Many onsen waters contain an abundance of sulfur. Feudal lords collected this crystallized sulfur and presented it to the Imperial Court. The army made gunpowder with the sulfur and the lords got goodwill in return.

Onsens crossed the boundary from military to civilian life early on. Temples and shrines maintained information on which onsen pilgrims should visit. This helped cement onsens as not just baths but also as objects of reverence in the Japanese psyche.

In the centuries since, onsens have firmly become a part of Japan’s culture and evolved with the times.

Many shapes and sizes

Japan’s onsens come in many shapes and sizes.

While an onsen technically refers to the geologic formation of a hot spring itself, when someone tells you they went to an onsen, they usually mean they went to an onsen resort or spa which has a hot spring at its heart, but promises a whole day of pampering and great food.

Visitors to such resorts usually spend a few nights to thoroughly enjoy the waters, food, and fanfare around these establishments.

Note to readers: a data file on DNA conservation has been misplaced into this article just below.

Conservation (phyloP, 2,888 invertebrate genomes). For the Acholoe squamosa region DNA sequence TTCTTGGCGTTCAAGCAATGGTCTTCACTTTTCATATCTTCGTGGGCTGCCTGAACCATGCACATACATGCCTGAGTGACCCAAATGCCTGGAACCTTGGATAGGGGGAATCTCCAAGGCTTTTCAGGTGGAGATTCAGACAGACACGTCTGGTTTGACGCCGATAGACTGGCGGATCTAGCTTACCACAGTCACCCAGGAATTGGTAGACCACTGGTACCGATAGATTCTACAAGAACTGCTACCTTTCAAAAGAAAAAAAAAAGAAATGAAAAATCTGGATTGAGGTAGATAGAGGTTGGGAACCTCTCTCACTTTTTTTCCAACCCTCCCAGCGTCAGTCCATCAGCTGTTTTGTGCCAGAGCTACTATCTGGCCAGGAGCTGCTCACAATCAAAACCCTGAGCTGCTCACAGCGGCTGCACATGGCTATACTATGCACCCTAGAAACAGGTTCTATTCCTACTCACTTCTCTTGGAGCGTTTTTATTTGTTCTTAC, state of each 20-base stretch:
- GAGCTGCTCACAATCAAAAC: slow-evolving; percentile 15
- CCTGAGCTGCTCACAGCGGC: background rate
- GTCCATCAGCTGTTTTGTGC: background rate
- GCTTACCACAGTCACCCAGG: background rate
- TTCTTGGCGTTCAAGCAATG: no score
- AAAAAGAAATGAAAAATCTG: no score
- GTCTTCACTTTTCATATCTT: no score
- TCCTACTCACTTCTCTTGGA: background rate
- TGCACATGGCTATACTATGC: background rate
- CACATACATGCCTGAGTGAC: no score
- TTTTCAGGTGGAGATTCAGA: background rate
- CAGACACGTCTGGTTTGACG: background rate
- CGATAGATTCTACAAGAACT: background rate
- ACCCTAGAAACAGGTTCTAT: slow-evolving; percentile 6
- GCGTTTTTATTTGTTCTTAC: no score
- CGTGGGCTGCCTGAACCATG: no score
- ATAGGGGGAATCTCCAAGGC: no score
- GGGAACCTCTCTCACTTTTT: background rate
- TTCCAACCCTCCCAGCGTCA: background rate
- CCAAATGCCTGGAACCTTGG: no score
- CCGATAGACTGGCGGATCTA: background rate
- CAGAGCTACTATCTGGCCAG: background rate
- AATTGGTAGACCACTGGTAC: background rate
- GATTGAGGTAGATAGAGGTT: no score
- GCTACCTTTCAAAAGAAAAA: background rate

Onsens come in other forms too: natural hot water pools, onsen waterfalls, private baths, and even onsen water piped into your hotel’s bathtub, for example.

Japan’s onsens run the gamut from hole-in-the-ground-spewing-hot-water, all the way to onsen towns.

Beppu, one such town in southern Japan, has an outflow of 83 kiloliters per minute. Take a moment to picture that; 83,000 liters (21,900 gallons) of hot water flowing out of the ground. Every minute.

The Hot Spring Act of 1948

Lest you think any old well could be an onsen, the Japanese government has very clear rules on ... <Continued in Part 2>

We hope you enjoyed this article! If you haven't already, we would love it if you subscribed to our newsletter. It would encourage us greatly to create more interesting posts like this. Sign up from here.